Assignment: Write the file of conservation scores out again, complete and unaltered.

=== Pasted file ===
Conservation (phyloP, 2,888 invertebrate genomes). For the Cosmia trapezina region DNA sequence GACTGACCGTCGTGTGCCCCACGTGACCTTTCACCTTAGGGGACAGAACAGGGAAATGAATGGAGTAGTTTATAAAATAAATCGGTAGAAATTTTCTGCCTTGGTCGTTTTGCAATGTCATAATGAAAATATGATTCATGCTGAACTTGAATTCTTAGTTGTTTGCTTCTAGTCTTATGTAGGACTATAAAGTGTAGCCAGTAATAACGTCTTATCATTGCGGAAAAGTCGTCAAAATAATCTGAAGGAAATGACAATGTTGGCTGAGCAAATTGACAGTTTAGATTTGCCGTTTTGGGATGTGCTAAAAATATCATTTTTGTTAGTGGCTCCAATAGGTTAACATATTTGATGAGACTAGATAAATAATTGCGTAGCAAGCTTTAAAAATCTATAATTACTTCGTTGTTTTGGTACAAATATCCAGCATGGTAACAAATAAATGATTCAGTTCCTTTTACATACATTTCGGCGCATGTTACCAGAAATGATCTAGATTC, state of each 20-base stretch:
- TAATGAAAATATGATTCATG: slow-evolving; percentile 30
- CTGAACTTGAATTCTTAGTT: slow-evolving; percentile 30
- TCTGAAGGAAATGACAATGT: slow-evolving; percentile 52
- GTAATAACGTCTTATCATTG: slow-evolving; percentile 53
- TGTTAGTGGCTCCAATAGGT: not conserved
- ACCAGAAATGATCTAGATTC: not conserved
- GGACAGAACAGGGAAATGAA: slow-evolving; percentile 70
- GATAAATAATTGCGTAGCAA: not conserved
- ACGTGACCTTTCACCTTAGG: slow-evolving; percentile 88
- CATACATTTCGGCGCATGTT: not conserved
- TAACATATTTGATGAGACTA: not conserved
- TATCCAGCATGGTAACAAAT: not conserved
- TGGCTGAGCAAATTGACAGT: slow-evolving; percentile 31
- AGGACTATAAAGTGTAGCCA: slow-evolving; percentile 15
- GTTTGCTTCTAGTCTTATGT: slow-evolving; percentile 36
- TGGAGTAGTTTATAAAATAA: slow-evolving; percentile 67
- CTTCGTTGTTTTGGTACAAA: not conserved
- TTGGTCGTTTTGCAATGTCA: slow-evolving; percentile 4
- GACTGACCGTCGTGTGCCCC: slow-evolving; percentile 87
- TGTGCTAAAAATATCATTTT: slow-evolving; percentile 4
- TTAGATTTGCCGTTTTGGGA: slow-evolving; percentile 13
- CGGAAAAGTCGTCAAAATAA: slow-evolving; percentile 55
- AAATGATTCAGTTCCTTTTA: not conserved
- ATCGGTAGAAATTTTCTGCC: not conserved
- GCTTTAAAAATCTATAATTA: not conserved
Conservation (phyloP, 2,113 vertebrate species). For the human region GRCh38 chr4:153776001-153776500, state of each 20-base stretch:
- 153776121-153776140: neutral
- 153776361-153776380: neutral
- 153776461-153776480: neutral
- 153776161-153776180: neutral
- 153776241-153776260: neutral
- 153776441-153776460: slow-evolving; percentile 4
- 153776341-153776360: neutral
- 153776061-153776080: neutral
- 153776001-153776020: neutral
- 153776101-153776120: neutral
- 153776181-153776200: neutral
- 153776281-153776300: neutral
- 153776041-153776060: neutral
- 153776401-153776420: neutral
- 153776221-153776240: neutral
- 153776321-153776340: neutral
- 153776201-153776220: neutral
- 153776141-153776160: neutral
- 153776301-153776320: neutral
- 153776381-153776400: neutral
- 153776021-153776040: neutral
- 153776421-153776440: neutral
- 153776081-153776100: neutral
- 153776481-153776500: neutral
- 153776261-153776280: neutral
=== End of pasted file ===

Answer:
Conservation (phyloP, 2,888 invertebrate genomes). For the Cosmia trapezina region DNA sequence GACTGACCGTCGTGTGCCCCACGTGACCTTTCACCTTAGGGGACAGAACAGGGAAATGAATGGAGTAGTTTATAAAATAAATCGGTAGAAATTTTCTGCCTTGGTCGTTTTGCAATGTCATAATGAAAATATGATTCATGCTGAACTTGAATTCTTAGTTGTTTGCTTCTAGTCTTATGTAGGACTATAAAGTGTAGCCAGTAATAACGTCTTATCATTGCGGAAAAGTCGTCAAAATAATCTGAAGGAAATGACAATGTTGGCTGAGCAAATTGACAGTTTAGATTTGCCGTTTTGGGATGTGCTAAAAATATCATTTTTGTTAGTGGCTCCAATAGGTTAACATATTTGATGAGACTAGATAAATAATTGCGTAGCAAGCTTTAAAAATCTATAATTACTTCGTTGTTTTGGTACAAATATCCAGCATGGTAACAAATAAATGATTCAGTTCCTTTTACATACATTTCGGCGCATGTTACCAGAAATGATCTAGATTC, state of each 20-base stretch:
- TAATGAAAATATGATTCATG: slow-evolving; percentile 30
- CTGAACTTGAATTCTTAGTT: slow-evolving; percentile 30
- TCTGAAGGAAATGACAATGT: slow-evolving; percentile 52
- GTAATAACGTCTTATCATTG: slow-evolving; percentile 53
- TGTTAGTGGCTCCAATAGGT: not conserved
- ACCAGAAATGATCTAGATTC: not conserved
- GGACAGAACAGGGAAATGAA: slow-evolving; percentile 70
- GATAAATAATTGCGTAGCAA: not conserved
- ACGTGACCTTTCACCTTAGG: slow-evolving; percentile 88
- CATACATTTCGGCGCATGTT: not conserved
- TAACATATTTGATGAGACTA: not conserved
- TATCCAGCATGGTAACAAAT: not conserved
- TGGCTGAGCAAATTGACAGT: slow-evolving; percentile 31
- AGGACTATAAAGTGTAGCCA: slow-evolving; percentile 15
- GTTTGCTTCTAGTCTTATGT: slow-evolving; percentile 36
- TGGAGTAGTTTATAAAATAA: slow-evolving; percentile 67
- CTTCGTTGTTTTGGTACAAA: not conserved
- TTGGTCGTTTTGCAATGTCA: slow-evolving; percentile 4
- GACTGACCGTCGTGTGCCCC: slow-evolving; percentile 87
- TGTGCTAAAAATATCATTTT: slow-evolving; percentile 4
- TTAGATTTGCCGTTTTGGGA: slow-evolving; percentile 13
- CGGAAAAGTCGTCAAAATAA: slow-evolving; percentile 55
- AAATGATTCAGTTCCTTTTA: not conserved
- ATCGGTAGAAATTTTCTGCC: not conserved
- GCTTTAAAAATCTATAATTA: not conserved
Conservation (phyloP, 2,113 vertebrate species). For the human region GRCh38 chr4:153776001-153776500, state of each 20-base stretch:
- 153776121-153776140: neutral
- 153776361-153776380: neutral
- 153776461-153776480: neutral
- 153776161-153776180: neutral
- 153776241-153776260: neutral
- 153776441-153776460: slow-evolving; percentile 4
- 153776341-153776360: neutral
- 153776061-153776080: neutral
- 153776001-153776020: neutral
- 153776101-153776120: neutral
- 153776181-153776200: neutral
- 153776281-153776300: neutral
- 153776041-153776060: neutral
- 153776401-153776420: neutral
- 153776221-153776240: neutral
- 153776321-153776340: neutral
- 153776201-153776220: neutral
- 153776141-153776160: neutral
- 153776301-153776320: neutral
- 153776381-153776400: neutral
- 153776021-153776040: neutral
- 153776421-153776440: neutral
- 153776081-153776100: neutral
- 153776481-153776500: neutral
- 153776261-153776280: neutral